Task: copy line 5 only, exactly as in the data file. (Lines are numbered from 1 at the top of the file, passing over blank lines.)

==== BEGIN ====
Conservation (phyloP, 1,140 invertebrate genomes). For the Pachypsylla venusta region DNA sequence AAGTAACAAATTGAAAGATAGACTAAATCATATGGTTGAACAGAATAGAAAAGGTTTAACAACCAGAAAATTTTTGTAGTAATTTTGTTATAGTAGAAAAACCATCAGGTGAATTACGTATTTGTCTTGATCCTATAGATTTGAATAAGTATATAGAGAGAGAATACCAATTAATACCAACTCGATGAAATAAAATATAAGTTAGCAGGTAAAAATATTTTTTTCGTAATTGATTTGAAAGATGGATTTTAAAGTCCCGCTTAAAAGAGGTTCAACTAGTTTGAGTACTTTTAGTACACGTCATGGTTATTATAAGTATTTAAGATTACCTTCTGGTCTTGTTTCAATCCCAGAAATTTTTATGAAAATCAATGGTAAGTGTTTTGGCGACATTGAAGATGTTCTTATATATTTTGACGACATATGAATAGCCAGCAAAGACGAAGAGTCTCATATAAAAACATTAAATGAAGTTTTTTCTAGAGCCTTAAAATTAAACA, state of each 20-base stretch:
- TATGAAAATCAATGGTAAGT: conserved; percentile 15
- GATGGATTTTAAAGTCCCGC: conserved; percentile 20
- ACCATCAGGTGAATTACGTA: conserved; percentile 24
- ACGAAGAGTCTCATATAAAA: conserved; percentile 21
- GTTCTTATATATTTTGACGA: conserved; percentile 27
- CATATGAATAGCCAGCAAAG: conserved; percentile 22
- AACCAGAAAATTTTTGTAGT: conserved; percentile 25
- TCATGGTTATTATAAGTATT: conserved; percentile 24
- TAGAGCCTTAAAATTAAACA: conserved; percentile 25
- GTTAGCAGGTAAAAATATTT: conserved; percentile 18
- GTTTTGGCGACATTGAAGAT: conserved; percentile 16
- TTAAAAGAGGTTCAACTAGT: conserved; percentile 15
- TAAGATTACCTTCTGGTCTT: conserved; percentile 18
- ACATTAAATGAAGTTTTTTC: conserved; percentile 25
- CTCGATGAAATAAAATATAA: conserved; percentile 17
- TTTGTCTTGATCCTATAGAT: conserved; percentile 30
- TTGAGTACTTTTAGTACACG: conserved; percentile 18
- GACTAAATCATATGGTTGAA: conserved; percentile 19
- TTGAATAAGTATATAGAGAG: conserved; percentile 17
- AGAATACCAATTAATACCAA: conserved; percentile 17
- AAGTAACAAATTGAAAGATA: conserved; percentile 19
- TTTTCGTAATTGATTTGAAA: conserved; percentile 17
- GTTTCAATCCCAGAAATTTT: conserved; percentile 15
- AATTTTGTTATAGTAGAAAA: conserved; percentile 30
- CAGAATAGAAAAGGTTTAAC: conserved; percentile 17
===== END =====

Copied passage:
- ACGAAGAGTCTCATATAAAA: conserved; percentile 21